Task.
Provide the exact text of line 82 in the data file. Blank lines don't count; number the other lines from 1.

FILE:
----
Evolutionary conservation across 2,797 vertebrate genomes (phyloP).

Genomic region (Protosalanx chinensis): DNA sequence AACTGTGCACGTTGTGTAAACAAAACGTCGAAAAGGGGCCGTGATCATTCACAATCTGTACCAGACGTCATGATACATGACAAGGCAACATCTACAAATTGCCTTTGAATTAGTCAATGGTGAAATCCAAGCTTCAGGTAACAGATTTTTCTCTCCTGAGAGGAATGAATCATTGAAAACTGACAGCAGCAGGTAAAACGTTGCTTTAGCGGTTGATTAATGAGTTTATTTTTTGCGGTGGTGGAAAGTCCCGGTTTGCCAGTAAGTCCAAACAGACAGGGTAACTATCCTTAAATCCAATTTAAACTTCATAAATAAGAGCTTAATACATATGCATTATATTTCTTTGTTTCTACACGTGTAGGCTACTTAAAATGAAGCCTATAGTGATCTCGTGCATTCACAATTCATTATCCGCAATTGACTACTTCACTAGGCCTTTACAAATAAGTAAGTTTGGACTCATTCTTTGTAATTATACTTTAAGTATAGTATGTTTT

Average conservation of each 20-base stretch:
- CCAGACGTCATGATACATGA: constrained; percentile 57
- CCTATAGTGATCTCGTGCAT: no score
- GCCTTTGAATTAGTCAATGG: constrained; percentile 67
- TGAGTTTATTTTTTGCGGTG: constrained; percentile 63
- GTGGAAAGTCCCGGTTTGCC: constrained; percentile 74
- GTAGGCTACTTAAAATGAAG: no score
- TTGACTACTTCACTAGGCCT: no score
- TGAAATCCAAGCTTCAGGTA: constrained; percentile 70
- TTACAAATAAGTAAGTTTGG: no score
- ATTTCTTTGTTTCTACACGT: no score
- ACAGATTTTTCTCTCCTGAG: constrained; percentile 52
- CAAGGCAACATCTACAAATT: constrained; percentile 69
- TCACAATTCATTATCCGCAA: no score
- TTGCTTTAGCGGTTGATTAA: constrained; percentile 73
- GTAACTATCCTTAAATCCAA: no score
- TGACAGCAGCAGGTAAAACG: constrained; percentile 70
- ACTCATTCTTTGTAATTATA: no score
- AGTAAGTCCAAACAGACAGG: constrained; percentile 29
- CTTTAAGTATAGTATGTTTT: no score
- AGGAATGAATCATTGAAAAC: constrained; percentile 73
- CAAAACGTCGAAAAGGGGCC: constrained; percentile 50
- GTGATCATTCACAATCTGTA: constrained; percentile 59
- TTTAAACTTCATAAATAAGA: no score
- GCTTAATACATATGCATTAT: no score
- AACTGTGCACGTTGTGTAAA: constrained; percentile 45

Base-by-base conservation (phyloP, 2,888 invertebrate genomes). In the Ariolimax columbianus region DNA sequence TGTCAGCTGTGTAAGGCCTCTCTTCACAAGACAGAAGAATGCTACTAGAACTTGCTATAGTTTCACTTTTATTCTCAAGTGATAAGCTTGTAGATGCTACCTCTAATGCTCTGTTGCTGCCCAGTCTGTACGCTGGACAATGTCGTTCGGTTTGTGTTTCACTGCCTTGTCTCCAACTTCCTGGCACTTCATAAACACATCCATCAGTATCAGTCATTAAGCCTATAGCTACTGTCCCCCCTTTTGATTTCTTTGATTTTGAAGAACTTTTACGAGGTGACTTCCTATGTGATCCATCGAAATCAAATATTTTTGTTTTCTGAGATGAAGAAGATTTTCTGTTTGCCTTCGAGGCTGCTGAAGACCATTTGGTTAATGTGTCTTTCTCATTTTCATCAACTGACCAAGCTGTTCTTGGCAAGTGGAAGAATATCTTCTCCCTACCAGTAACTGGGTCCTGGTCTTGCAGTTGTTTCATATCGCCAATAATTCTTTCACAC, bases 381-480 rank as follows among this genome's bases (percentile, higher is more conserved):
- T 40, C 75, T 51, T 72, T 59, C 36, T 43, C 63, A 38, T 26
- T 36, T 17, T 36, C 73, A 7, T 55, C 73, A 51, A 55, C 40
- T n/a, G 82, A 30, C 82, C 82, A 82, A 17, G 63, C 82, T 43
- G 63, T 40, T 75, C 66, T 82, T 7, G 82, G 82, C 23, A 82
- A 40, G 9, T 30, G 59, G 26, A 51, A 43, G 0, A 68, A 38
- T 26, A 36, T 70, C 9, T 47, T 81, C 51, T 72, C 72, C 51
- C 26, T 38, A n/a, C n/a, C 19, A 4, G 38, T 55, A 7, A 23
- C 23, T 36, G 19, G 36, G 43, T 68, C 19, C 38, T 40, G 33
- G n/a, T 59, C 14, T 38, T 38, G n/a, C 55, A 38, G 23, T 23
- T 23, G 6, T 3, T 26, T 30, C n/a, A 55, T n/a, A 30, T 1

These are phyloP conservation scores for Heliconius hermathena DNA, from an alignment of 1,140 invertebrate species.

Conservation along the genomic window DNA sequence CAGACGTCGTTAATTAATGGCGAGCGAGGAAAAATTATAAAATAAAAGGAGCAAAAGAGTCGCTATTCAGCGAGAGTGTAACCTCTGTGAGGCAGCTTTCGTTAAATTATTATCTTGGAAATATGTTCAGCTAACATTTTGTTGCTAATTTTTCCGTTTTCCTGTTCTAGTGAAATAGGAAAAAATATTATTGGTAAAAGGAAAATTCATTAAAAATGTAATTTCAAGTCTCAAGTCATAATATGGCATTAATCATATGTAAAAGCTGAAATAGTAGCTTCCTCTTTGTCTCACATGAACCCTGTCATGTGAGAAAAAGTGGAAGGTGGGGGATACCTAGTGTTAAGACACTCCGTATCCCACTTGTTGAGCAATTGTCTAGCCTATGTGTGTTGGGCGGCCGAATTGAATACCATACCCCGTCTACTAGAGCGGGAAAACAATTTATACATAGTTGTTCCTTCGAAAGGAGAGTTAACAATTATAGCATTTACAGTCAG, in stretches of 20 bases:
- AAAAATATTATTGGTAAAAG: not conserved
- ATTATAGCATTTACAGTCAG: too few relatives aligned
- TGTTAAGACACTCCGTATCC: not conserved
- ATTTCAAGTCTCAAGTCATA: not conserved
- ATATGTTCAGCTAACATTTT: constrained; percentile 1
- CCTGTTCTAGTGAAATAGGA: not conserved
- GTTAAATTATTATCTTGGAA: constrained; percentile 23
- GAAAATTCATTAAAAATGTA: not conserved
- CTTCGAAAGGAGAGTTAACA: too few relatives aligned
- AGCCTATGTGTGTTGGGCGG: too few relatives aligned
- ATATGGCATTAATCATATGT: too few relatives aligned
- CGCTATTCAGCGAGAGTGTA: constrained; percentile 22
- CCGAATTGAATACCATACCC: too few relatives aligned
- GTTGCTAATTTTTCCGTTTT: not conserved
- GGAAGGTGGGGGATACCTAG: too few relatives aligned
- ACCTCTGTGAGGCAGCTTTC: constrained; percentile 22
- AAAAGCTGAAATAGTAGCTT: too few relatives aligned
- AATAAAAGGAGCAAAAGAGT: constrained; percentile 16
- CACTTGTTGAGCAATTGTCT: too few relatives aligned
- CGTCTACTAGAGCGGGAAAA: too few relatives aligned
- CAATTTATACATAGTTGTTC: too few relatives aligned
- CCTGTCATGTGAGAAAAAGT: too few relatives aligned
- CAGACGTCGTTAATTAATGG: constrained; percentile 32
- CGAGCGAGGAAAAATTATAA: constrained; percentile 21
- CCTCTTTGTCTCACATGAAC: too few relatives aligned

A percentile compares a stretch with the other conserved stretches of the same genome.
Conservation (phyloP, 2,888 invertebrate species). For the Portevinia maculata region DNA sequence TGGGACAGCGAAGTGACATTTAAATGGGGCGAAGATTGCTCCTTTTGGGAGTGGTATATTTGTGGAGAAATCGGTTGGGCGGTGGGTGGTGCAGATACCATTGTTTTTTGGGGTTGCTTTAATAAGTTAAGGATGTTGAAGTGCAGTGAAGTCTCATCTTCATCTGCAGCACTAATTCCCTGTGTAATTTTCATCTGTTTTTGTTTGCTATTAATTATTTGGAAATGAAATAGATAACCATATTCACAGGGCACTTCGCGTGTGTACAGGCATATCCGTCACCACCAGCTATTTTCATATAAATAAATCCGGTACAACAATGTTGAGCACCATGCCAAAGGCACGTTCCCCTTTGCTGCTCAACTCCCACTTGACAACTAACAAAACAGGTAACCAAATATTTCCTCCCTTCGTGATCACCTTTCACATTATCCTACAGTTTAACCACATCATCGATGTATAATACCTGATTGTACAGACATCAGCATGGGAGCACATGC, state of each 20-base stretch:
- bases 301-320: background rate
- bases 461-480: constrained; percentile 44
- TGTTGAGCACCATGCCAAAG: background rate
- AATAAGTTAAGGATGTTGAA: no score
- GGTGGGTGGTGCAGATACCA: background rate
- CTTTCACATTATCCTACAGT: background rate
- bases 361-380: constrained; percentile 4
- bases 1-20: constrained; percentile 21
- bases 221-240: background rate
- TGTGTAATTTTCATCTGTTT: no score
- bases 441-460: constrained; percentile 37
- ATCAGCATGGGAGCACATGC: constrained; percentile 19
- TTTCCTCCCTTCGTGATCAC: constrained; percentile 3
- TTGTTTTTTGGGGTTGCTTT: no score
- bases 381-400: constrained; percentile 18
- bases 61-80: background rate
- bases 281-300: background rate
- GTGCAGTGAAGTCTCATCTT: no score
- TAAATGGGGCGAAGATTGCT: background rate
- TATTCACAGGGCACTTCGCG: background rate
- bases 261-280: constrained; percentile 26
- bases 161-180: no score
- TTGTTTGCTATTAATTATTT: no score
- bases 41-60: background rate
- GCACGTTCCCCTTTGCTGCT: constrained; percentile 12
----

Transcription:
- TTGTTTTTTGGGGTTGCTTT: no score